• Books to read relating to the Mohawk Nation or their culture:
    • The Last of the Mohicans by James Fenimore Cooper (1826) - READER NOTES:
      • The Mohicans were the victims of several attacks and were eventually conquered by the Mohawks (who were their neighbors to the south of the Hudson River Valley). 
      • The Mohican surrendered to the Iroquois Nations, and became the first members of the "Covenant Chain" - a protective trade alliance between the Iroquois, the European settlers (primarily Dutch and Swedes), and the tribes they had conquered.
      • While James Fenimore Cooper led his readers to believe the tribe ceased to exist, there are (as of 2003) over 1,500 descendants of the Mohicans (The Stockbrige Indians) currently living in Wisconsin.
    • Discworld series  - pure, fun fiction for older readers (high school) depicting fictional worlds surviving on the back of a turtle.  It serves as an interesting 'folk-lore' comparison. Discuss any other cultures where the world is depicted as riding on the back of a turtle.  Why a turtle?
BEFORE CLOSING... FOR YOUNGER READERS... YOU CAN'T MISS:
"M" IS ALSO USUALLY FOR MUSK OX...

On October 16th, Roaring Book Press will be introducing a new picture book "a if for musk ox"written by Erin Cabatingan and illustrated byMatthew Myers.

This is an AWESOME book about a wily musk ox who eats the apple for "a'" and angers a cool zebra because the zebra thinks the musk ox ruined his ABC book.  The musk ox argues that he is actually saving the book because alphabet books are so boring - everyone knows "a" stands for "apple" but few knew - until now that "a" also stands for musk ox because... they're so...AWESOME!  The books goes on, and our wily musk ox highjacks most of the other letters as well as he romps through the alphabet and the zebra learns more than he ever wanted to know about musk ox.



Here's a YouTube video to introduce the book:


This books IS AWESOME and my whole family enjoyed it (and we're way past ABC books!).  You will too!!!!


Thanks once again, for your visit. Please leave your ideas on how you might teach/integrate Native American culture and Thanksgiving this year... OR... your opinions of A IS FOR MUSK OX...OR...any other fun facts you may have of the Mohawk Nation.


19 comments:

  1. I always love coming over here and getting educated on things that are of great interest to me! :) I'm totally going to have to get that book - I need to find out more about my heritage, as there are Native American roots from both parents (my great-grandmother on my mother's side was half Native American - my dad's Swedish grandparents ended up being the prominent gene for us with our blonde hair and fair coloring, though I was blessed with the high cheek bones of my mother's grandmother's Native American history, plus my dad's grandmother from his mother's side being part Native American as well). :)

    I'll be adding these to my 'must read' list! :)


    Fall Finally Arrives with Hotel Transylvania, Body by Vi Challenge Accepted, Comic Moment, Banana Spider and Genius Birthday Card

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  2. I feel like I'm back in the classroom again, not as a teacher but as an interested student. Great Information...some review and somethings new. Learning is MAREVELOUS! Kate, ABC Team

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  3. My grandma believed she was part Iroquois, and from her look, it quite likely. But I never have verified it.
    ROG, ABC Wednesday team

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  4. PS. It would be good if I proofread too!!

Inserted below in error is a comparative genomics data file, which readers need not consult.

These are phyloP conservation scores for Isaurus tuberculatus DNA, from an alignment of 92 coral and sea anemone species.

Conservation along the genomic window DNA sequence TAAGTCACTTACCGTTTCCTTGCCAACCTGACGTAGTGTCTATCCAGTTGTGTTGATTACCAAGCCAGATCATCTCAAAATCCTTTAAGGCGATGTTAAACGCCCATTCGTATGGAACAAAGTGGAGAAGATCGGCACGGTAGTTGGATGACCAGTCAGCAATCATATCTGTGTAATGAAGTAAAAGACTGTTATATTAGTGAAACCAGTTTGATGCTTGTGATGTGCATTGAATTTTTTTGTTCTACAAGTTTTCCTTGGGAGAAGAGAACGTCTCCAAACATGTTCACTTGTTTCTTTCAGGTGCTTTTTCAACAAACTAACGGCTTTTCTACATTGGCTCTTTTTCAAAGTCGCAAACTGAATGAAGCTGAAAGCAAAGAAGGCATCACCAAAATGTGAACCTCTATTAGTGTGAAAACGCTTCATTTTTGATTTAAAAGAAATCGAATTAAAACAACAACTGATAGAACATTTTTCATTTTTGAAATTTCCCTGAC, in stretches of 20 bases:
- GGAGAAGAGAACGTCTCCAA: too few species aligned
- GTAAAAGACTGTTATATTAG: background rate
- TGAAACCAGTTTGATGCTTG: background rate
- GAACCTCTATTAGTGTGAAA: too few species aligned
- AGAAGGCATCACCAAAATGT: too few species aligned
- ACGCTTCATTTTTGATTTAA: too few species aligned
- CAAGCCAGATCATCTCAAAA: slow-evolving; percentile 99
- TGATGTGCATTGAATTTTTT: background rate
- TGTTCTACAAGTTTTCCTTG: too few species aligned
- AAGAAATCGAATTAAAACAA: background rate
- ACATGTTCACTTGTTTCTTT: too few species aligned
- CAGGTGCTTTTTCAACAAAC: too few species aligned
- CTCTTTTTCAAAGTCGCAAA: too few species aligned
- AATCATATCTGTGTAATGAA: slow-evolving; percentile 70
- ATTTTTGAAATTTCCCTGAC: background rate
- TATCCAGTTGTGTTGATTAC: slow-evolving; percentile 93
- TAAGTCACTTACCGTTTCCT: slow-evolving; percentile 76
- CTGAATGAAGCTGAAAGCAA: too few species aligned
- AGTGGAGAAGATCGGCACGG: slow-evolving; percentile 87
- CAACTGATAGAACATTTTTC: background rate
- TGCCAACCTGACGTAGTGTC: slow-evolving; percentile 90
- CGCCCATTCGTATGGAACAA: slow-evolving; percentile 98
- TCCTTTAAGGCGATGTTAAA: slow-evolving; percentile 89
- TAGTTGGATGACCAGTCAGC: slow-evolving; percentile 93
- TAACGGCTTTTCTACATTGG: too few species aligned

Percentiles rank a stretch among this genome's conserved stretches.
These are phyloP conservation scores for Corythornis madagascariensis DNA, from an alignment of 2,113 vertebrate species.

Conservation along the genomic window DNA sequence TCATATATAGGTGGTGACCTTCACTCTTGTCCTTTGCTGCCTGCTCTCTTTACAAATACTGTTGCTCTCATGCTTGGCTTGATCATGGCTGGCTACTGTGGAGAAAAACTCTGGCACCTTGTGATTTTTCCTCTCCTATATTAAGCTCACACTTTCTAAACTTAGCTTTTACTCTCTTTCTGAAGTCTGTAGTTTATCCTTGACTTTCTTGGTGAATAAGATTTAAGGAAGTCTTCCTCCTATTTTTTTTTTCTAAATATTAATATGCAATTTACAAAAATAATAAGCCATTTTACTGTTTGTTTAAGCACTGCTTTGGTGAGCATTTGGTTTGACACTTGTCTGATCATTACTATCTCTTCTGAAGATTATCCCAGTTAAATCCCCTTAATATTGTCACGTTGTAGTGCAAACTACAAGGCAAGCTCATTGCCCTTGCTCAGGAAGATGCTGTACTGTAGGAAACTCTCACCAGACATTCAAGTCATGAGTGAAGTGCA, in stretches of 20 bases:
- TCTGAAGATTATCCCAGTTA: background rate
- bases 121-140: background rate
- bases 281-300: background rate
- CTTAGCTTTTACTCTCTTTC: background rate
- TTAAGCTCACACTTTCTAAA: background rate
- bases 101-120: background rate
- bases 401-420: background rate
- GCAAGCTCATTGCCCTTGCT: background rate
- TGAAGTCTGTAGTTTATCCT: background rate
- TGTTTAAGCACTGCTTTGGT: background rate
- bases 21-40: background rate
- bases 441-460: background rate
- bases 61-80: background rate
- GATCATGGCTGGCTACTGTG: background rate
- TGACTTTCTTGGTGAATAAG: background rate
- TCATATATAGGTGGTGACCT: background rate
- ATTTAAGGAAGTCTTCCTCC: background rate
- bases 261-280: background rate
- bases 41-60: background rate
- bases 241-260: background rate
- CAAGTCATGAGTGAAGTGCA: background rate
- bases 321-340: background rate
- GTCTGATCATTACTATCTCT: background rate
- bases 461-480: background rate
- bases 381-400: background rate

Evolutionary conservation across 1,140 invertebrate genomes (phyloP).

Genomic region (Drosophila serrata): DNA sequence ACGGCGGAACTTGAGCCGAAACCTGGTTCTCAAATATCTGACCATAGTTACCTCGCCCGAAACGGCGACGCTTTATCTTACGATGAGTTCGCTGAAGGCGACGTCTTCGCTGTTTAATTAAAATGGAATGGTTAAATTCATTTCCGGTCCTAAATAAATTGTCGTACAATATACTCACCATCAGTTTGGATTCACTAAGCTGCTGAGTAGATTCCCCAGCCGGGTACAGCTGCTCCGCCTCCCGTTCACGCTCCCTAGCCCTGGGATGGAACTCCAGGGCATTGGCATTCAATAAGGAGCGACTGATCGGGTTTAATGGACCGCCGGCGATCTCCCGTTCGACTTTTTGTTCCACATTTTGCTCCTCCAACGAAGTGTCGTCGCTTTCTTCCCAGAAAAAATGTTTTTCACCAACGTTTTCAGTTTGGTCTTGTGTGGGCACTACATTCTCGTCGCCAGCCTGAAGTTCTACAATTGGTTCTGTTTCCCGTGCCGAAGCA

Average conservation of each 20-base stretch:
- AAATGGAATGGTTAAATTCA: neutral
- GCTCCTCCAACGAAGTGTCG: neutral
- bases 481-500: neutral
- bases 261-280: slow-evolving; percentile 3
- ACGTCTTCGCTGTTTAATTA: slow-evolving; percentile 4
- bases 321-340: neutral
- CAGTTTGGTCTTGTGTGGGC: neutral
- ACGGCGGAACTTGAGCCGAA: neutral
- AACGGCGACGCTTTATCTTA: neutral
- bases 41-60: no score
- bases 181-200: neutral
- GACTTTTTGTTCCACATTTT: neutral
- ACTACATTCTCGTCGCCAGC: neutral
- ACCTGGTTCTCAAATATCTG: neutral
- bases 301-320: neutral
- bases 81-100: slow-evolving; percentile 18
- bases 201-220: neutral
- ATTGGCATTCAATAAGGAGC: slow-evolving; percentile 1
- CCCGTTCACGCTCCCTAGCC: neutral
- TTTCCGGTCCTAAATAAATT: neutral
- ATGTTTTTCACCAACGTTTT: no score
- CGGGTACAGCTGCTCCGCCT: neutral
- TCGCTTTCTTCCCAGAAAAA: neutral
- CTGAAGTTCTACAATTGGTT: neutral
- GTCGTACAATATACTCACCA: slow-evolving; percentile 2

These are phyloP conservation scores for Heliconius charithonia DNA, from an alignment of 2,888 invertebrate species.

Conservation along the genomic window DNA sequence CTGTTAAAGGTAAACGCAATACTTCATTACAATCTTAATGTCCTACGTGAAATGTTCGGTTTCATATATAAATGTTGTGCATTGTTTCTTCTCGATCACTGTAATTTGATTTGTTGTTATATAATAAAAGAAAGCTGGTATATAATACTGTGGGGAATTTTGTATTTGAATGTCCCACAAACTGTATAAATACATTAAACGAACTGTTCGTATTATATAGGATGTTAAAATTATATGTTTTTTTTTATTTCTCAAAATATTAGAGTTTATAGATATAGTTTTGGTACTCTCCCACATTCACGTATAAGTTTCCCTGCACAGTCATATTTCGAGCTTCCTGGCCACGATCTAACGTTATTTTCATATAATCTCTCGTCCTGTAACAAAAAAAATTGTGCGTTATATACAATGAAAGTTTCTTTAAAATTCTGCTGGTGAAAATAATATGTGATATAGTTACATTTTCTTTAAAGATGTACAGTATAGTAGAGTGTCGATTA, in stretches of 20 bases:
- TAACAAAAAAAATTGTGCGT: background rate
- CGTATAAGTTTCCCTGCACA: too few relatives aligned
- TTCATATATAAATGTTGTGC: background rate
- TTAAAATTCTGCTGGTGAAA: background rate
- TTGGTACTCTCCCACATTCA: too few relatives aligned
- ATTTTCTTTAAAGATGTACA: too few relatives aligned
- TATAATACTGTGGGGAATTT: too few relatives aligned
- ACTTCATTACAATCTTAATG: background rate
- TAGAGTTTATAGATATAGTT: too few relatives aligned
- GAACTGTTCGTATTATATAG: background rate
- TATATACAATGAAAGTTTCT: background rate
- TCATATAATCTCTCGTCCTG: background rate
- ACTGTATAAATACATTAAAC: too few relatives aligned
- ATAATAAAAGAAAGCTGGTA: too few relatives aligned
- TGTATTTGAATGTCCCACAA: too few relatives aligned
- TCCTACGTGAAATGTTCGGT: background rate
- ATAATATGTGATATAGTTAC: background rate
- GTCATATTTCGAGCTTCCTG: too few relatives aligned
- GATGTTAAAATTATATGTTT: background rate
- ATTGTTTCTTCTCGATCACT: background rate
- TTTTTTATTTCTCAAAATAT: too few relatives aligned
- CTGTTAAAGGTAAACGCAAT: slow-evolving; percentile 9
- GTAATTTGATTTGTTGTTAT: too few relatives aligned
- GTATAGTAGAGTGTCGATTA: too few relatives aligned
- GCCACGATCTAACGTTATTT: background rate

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  5. Interesting book. Thanks for this wonderful post.

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  6. Thank you for this post. So your country has a lot of indigenous traditions and a history full of interesting facts, like in Australia.
    Thanks. Have a great week.
    Wil, ABC Team.

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  7. Very interesting post. I've never read graphic novels but enjoy your telling us about them. Carver, ABC Wed. Team

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  8. I always learn so much when I come here. :)

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  9. Perfect time of year for this theme :) Thanks for linking up and Happy WW!

    Paula
    lifeasweknowitbypaula.blogspot.com

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  10. Learn something new as always Happy WW and linking up
    http://www.nycsinglemom.com/2012/10/09/frankenweenie-collectible-action-figures/

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  11. I loved this post for today. I need to look up some of these books.
    http://royalegacy.blogspot.com/2012/10/wordless-wednesday-hummers-october-10.html

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  12. wow...fantastic! I love randomly clicking on a blog (ABC Wednesday) and finding out some things I didn't know before I got here - and artfully done, at that! I grew up in NY, and have read some of Cooper's Leatherstocking Tales, so I was familiar with some of this material - but thanks for the rest of it, and my son is just about the right age for that graphic novel. sounds like a great way to read together this winter!

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  13. Awesome and in-depth look on mohawk!

    Manok... find out what it is
    Rose, ABC Wednesday

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  14. Fascinating history lesson on the Mohawk tribe!

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  15. Musk ox, have not heard of this book.

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  16. What a lovely review and informative post - I think I might suggest my 13 year old read this :)

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  17. I love learning about Thanksgiving related things. Thanks for sharing at Trivium Tuesdays!

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  18. Just a superb review!! Really deep research of the topic, so easy to read and very informative. Outstanding job, with no doubt!!